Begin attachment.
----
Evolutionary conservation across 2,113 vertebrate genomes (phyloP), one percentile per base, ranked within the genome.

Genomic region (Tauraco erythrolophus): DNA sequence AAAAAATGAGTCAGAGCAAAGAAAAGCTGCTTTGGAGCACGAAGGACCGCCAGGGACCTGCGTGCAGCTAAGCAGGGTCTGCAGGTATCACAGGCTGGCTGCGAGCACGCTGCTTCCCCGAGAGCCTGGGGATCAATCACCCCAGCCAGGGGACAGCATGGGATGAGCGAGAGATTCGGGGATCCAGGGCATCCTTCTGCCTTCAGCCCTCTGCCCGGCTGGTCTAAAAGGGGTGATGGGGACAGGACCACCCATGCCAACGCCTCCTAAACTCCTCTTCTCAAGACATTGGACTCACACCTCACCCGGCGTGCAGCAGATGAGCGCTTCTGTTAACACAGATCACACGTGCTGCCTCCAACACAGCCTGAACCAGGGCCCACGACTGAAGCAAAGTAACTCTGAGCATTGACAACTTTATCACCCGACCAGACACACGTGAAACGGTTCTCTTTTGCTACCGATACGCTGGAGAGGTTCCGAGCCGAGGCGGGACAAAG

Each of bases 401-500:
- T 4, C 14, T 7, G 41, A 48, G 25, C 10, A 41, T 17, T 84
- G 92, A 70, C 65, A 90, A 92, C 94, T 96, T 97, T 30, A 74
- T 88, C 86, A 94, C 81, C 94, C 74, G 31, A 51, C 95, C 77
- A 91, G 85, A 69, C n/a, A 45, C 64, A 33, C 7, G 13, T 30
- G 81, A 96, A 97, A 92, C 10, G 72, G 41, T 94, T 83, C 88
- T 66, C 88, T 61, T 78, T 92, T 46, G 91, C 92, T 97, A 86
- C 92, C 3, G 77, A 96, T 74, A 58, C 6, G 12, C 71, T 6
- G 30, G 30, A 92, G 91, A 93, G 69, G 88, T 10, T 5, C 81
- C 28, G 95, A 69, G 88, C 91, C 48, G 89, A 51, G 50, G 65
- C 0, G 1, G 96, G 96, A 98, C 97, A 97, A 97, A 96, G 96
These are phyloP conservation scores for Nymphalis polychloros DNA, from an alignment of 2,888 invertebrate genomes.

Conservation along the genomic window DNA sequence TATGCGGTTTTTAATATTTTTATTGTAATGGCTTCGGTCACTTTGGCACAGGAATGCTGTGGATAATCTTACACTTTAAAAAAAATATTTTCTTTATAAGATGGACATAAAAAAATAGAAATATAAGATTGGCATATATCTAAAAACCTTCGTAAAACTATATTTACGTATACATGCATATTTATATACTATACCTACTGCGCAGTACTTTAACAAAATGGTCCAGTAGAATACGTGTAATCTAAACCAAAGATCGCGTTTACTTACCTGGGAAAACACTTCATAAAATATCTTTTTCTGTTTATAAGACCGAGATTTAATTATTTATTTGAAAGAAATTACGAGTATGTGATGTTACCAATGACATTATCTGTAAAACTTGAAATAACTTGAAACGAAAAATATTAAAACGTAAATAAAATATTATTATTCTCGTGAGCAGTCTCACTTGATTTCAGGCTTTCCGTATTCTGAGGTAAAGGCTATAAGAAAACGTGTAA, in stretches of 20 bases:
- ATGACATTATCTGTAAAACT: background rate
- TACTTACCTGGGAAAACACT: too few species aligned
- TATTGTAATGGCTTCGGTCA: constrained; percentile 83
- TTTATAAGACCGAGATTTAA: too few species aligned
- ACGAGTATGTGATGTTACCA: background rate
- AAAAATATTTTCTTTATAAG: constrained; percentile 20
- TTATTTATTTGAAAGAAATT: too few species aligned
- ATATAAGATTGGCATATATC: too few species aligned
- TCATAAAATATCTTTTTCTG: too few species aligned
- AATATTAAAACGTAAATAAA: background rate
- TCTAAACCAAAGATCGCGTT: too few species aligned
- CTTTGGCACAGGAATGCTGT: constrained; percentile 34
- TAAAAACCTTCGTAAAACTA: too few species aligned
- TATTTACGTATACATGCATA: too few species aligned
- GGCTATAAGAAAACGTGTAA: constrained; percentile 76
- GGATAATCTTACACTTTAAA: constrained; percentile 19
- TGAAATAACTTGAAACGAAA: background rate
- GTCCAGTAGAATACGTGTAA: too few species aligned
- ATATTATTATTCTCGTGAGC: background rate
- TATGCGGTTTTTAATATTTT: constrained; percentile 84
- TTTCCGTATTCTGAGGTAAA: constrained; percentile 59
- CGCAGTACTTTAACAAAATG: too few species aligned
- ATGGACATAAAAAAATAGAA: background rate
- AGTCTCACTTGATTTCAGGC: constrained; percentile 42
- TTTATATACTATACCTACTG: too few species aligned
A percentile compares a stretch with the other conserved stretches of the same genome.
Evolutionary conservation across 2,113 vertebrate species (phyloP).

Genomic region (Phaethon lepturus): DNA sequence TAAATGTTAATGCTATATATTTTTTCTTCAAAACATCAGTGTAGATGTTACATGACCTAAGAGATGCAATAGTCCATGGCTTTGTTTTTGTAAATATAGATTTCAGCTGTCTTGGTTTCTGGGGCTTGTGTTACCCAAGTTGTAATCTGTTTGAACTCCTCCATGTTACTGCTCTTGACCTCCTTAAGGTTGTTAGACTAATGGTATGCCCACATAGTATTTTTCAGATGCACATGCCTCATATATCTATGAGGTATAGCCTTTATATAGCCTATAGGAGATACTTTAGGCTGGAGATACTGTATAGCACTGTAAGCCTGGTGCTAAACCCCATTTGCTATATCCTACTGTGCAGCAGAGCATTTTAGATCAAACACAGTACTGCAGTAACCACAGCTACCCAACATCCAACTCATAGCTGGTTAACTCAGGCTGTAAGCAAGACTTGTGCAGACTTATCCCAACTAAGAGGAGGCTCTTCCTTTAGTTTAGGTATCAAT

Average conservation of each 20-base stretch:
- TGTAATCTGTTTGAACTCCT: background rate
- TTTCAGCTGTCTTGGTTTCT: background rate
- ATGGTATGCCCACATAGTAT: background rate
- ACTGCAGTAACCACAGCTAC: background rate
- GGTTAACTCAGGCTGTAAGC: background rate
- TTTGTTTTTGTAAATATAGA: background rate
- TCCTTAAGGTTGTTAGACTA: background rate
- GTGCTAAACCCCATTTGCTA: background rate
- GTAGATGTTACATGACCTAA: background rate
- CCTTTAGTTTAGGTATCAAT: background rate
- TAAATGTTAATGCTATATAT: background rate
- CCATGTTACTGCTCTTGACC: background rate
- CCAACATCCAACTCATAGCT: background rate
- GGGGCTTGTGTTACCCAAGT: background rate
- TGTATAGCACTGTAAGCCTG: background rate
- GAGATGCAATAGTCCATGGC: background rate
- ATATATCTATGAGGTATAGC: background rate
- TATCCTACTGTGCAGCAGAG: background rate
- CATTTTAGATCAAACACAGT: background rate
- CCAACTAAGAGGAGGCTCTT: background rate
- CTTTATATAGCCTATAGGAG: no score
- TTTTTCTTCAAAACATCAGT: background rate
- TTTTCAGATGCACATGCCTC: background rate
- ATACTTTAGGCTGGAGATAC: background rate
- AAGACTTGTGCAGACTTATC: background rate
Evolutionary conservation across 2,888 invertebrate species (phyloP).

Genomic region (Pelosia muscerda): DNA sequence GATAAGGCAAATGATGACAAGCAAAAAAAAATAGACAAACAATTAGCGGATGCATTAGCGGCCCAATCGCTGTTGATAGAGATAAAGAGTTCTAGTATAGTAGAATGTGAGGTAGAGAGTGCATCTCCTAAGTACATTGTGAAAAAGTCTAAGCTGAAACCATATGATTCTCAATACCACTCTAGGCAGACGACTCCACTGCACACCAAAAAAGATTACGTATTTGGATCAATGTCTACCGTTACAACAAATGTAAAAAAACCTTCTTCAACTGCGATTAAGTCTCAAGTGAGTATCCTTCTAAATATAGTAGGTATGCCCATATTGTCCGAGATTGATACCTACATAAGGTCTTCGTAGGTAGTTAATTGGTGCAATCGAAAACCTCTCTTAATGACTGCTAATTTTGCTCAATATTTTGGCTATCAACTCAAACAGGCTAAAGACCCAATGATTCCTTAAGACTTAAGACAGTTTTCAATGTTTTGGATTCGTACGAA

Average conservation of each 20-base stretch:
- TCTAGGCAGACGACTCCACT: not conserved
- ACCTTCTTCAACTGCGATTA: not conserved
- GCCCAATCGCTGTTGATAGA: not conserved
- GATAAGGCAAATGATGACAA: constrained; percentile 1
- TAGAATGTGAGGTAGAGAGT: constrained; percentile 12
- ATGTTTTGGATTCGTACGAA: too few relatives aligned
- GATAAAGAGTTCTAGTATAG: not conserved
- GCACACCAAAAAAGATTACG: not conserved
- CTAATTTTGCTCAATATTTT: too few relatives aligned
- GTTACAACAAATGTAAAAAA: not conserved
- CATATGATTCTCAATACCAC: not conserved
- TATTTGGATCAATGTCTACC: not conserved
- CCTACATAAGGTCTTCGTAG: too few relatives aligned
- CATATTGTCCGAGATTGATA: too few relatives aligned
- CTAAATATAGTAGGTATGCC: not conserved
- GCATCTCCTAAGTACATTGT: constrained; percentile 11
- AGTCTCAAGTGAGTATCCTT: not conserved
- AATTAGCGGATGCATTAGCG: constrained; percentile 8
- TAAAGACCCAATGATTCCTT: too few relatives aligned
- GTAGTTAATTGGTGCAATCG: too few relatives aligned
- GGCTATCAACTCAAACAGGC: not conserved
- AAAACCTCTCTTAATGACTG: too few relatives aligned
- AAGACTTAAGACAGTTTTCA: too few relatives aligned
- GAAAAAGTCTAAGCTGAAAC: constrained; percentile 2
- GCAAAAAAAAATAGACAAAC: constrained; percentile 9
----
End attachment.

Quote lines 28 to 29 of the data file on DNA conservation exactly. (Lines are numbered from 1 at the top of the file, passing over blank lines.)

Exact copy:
- TAAAAACCTTCGTAAAACTA: too few species aligned
- TATTTACGTATACATGCATA: too few species aligned